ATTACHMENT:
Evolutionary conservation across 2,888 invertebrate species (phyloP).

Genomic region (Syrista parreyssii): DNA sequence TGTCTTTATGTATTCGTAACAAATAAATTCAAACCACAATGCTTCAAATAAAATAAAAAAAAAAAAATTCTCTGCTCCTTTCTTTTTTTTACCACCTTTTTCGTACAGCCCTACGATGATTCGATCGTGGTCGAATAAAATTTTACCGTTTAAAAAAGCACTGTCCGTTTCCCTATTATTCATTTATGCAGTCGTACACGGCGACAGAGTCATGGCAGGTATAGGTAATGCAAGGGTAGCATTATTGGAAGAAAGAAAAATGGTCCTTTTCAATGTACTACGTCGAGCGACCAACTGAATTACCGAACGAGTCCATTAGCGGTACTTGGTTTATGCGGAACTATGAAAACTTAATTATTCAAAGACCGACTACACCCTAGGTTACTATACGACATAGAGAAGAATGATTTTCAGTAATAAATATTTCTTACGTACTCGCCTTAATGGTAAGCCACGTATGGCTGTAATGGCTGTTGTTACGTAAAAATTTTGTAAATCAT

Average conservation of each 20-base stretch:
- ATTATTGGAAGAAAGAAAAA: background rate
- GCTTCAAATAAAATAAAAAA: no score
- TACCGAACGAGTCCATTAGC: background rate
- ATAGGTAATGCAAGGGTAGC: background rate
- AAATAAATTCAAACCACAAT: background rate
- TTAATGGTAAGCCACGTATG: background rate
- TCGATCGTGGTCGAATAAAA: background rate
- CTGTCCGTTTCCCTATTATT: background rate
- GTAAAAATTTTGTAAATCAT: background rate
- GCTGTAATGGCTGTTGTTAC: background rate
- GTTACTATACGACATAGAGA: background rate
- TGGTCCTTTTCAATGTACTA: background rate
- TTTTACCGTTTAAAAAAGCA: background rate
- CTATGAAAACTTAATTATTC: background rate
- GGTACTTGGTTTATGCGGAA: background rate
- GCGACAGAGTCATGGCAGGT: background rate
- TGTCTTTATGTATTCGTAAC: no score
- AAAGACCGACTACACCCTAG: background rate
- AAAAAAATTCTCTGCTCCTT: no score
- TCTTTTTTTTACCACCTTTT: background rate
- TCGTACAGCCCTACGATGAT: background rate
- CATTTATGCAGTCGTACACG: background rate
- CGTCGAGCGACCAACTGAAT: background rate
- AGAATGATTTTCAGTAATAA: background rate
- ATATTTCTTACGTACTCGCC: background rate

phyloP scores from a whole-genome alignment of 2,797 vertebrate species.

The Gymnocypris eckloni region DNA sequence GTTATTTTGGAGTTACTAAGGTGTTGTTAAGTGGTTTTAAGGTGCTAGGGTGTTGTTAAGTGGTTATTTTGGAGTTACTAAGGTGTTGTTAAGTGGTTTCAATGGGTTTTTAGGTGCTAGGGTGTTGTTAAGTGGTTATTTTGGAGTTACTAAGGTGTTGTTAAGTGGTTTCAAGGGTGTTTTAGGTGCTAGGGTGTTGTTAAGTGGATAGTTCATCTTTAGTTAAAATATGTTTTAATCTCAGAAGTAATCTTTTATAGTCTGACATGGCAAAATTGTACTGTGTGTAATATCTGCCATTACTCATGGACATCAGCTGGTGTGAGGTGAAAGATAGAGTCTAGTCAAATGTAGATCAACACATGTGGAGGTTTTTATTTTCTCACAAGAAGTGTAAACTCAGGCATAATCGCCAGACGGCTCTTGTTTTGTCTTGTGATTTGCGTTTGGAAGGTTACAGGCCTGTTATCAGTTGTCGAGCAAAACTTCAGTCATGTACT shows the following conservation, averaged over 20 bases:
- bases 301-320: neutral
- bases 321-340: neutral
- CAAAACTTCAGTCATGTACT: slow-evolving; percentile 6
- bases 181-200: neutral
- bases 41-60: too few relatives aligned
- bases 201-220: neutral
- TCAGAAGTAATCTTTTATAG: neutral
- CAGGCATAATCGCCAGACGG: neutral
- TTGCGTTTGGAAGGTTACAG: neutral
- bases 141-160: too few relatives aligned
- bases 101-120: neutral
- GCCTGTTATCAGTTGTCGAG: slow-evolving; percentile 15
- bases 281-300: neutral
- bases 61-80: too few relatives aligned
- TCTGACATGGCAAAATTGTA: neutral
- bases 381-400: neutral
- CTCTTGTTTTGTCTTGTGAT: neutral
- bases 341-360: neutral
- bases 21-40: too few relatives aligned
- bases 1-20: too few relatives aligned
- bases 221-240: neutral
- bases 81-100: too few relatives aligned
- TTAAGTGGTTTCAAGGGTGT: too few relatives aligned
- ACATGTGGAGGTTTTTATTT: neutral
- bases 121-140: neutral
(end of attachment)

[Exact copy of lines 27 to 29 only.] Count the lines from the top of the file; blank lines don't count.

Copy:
- AGAATGATTTTCAGTAATAA: background rate
- ATATTTCTTACGTACTCGCC: background rate

phyloP scores from a whole-genome alignment of 2,797 vertebrate species.